The House ethics committee is examining Reps. Peter Visclosky’s
(D-Ind.) and Todd Tiahrt’s (R-Kansas) ties to PMA Group, a now-defunct
lobbying firm that was raided by the FBI last year.
The ethics panel Friday announced that it has extended a review of Visclosky’s and Tiahrt’s activities for 45 more days after an initial probe that began Dec. 2. The committee said it will announce its “course of action” by March. 2.
The ethics committee was forced to disclose action involving Visclosky and Tiahrt by Jan. 16, a deadline imposed by the Office of Congressional Ethics (OCE), an independent ethics entity the House created in 2008 to help reform its tarnished ethics record.
The OCE recommended that the ethics committee further investigate Visclosky and Tiahrt after conducting its own preliminary review of the nexus between political donations and earmarks members obtained for PMA clients and late last year forwarded its findings to the ethics committee.
News that Visclosky is under investigation by the ethics committee came as no surprise. His former chief of staff and office records were subpoenaed last year by the FBI because of his ties to PMA Group, and Visclosky subsequently decided to temporarily step down as chairman of an appropriations subcommittee. Visclosky is second only to Rep. John Murtha (D-Pa.) in the amount of political donations he received from PMA and its clients.
The fact that the OCE asked the ethics panel to look into Tiahrt’s activities was more unexpected because Tiahrt has yet to figure prominently in any news accounts of PMA’s alleged illegal activity. He also received far fewer PMA-related campaign contributions than Visclosky, Murtha and several other members of the defense spending subcommittee who also have come under scrutiny for accepting PMA Group contributions and securing earmarks for its clients.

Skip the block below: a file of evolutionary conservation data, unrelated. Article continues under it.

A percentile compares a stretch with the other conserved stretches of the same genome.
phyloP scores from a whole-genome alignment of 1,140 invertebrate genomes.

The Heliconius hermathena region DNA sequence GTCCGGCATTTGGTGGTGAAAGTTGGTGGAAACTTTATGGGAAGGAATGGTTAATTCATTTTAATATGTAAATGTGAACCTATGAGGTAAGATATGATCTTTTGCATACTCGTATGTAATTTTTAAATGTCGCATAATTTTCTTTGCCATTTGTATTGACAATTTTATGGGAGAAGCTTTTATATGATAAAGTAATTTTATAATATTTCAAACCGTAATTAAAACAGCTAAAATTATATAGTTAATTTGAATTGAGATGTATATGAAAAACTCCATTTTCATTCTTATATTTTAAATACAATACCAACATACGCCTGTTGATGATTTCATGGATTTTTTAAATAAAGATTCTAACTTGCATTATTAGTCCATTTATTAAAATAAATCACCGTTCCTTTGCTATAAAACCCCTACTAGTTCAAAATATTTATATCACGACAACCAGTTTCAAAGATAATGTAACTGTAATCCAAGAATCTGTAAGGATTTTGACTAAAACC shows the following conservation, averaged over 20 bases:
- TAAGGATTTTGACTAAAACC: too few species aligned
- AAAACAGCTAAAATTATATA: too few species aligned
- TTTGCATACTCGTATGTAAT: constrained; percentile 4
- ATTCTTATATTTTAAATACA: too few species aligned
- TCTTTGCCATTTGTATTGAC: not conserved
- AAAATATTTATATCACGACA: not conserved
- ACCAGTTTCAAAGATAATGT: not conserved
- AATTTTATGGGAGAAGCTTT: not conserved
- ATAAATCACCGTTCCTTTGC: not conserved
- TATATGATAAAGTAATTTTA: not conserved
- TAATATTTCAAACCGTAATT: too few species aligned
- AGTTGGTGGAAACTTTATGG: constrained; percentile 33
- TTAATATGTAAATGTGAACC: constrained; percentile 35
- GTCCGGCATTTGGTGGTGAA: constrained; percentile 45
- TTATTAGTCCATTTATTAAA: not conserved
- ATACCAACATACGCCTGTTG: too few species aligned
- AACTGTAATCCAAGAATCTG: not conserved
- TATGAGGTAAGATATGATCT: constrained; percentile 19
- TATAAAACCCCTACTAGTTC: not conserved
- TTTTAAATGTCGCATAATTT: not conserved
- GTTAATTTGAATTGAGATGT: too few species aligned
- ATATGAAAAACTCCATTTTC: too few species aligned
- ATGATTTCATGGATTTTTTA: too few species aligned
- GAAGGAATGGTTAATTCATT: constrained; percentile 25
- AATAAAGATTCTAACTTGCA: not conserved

The news could be especially damaging for Tiahrt, who is involved in a heated Senate race.
In a release, Tiahrt said he asked for the investigation to be transferred to the full ethics committee last fall and is glad it is now in that panel’s hands.
“I’m relieved this matter is in the jurisdiction of the House Committee on Standards, which now allows me to be fully exonerated by March 2,” he said in a statement. “In November, I asked for this matter to be transferred to the [Ethics] committee because I respect their ability to professionally review my defense appropriations vetting process.”
“We have every confidence that as the committee examines the facts, it will not only confirm the integrity of our rigorous procedures, but will find our vetting standards to be a professional model for other offices to adopt,” he added, referring to the office’s process for vetting earmarks.
Tiahrt’s decision to ask the full ethics committee to take over his case appears to be a shot at the OCE, which has traded barbs with the full ethics committee over jurisdictional matters during its first year.
The OCE apparently decided to recommend that the ethics committee dismiss cases against several other members of the defense-spending panel. Several members scrutinized in the media for their ties to PMA in December released letters from the OCE alerting them about their recommendation that the ethics committee dismiss the cases against them.
Those members include Reps. John Murtha (D-Pa.), Jim MoranJames (Jim) Patrick MoranThe Hill's Top Lobbyists 2020 Lawmakers toast Greta Van Susteren's new show Star-studded cast to perform play based on Mueller report MORE (D-Va.), Norm Dicks (D-Wash.) and Bill Young (R-Fla.). A spokesman for Rep. Marcy Kaptur (D-Ohio), another member of the spending panel, did not return multiple requests for comment.
The OCE’s actions may have little impact on an ongoing full ethics committee investigation into the matter, which began independently last year. The ethics committee operates separately and has investigative powers, such as the ability to subpoena documents and testimony, and may determine its own path in the PMA matter.
The ethics panel publicly acknowledged that it had launched a probe in June after the House passed a resolution sponsored by Majority Leader Steny Hoyer (D-Md.) calling on the ethics committee to disclose whether it was investigating the PMA issue.